Till first 142 pages of the book,
that I have finished so far..part III..chapter 8..100th page..
Well, for me, the book really
begins with its 100th page when the element, being debated day in and day out,
around the world, is introduced - that gives us first indication that Atticus
Finch has 'turned' racial.
The book's central protagonist is
Jean Louise Finch or Scout Finch, daughter of Atticus Finch - and the book is
basically about her struggle on these revelations - that her father, the man for
all seasons in her life, and his best man whom she contemplates to get marry
are 'segregationists' - with 'segregation' being an act on racial lines against
the black people. The first 142 pages tell us so.
That is the crux of all expert
analyses and reviews on the most awaited book of this century. But the book,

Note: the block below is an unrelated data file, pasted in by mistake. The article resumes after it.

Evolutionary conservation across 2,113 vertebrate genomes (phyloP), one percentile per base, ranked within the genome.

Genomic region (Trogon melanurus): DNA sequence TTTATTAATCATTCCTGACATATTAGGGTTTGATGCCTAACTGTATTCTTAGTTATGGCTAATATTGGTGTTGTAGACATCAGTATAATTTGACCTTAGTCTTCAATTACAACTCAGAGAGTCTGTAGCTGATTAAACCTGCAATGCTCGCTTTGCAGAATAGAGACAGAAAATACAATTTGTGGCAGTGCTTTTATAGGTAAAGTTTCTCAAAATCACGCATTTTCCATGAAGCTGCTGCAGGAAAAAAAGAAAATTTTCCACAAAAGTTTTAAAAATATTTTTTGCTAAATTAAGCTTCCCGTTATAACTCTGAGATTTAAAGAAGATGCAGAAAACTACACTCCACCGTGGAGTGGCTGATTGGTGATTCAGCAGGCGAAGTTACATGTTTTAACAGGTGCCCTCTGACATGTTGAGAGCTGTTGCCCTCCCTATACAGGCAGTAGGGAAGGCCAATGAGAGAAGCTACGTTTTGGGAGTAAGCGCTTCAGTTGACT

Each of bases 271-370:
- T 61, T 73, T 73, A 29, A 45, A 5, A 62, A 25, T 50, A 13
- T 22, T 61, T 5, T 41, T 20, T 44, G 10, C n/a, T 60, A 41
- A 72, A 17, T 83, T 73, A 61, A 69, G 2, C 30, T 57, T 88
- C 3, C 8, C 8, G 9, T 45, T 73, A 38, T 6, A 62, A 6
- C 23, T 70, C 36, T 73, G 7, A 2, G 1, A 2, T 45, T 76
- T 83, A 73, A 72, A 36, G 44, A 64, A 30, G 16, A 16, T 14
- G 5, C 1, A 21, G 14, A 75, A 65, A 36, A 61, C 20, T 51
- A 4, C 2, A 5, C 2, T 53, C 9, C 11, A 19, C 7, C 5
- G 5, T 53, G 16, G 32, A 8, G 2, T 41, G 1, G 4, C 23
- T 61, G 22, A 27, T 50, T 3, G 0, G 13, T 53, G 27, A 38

till its 100th page, doesn't indicate that this one is going to be the central
plot. In my opinion, the book fills first 100 pages in telling us the plot
elements that are so routine - especially when you read 'Go Set A Watchman'
after reading and watching 'To Kill A Mockingbird'.
There are pages in the book that
I have read so far, 142 pages of it, that readers can scan and pass. Yes, a
book requires pages to set its theme, to introduce the plot elements, but 100
pages for it are too long for a 278 page book the version that I have - or for
any book. (William Heinemann: London)
Even for many fans of 'To Kill A
Mockingbird', this is like 'questionable' jump, from one plot theme to the
unexpected next. Because, till 100 pages, the author doesn't give us even a
hint about racial preferences and thoughts of a grown-up Jean Louise Finch.
And then there she is - in words
that begin to weave something from 100th page.
For me the book begins there - at
Let's see what is in store with
next 136 pages.
I have read and watched 'To Kill
A Mockingbird' - certainly a work of its own kind - a book and a movie on it
that have become timeless classics - a work that is a historical event in
awareness against racial profiling.
There will be many who have just
watched the movie. There will be many more who know about the work but haven't read
the book or seen the movie. They, too, will be tempted to have the book based
on intense reviews and word of mouth publicity around it.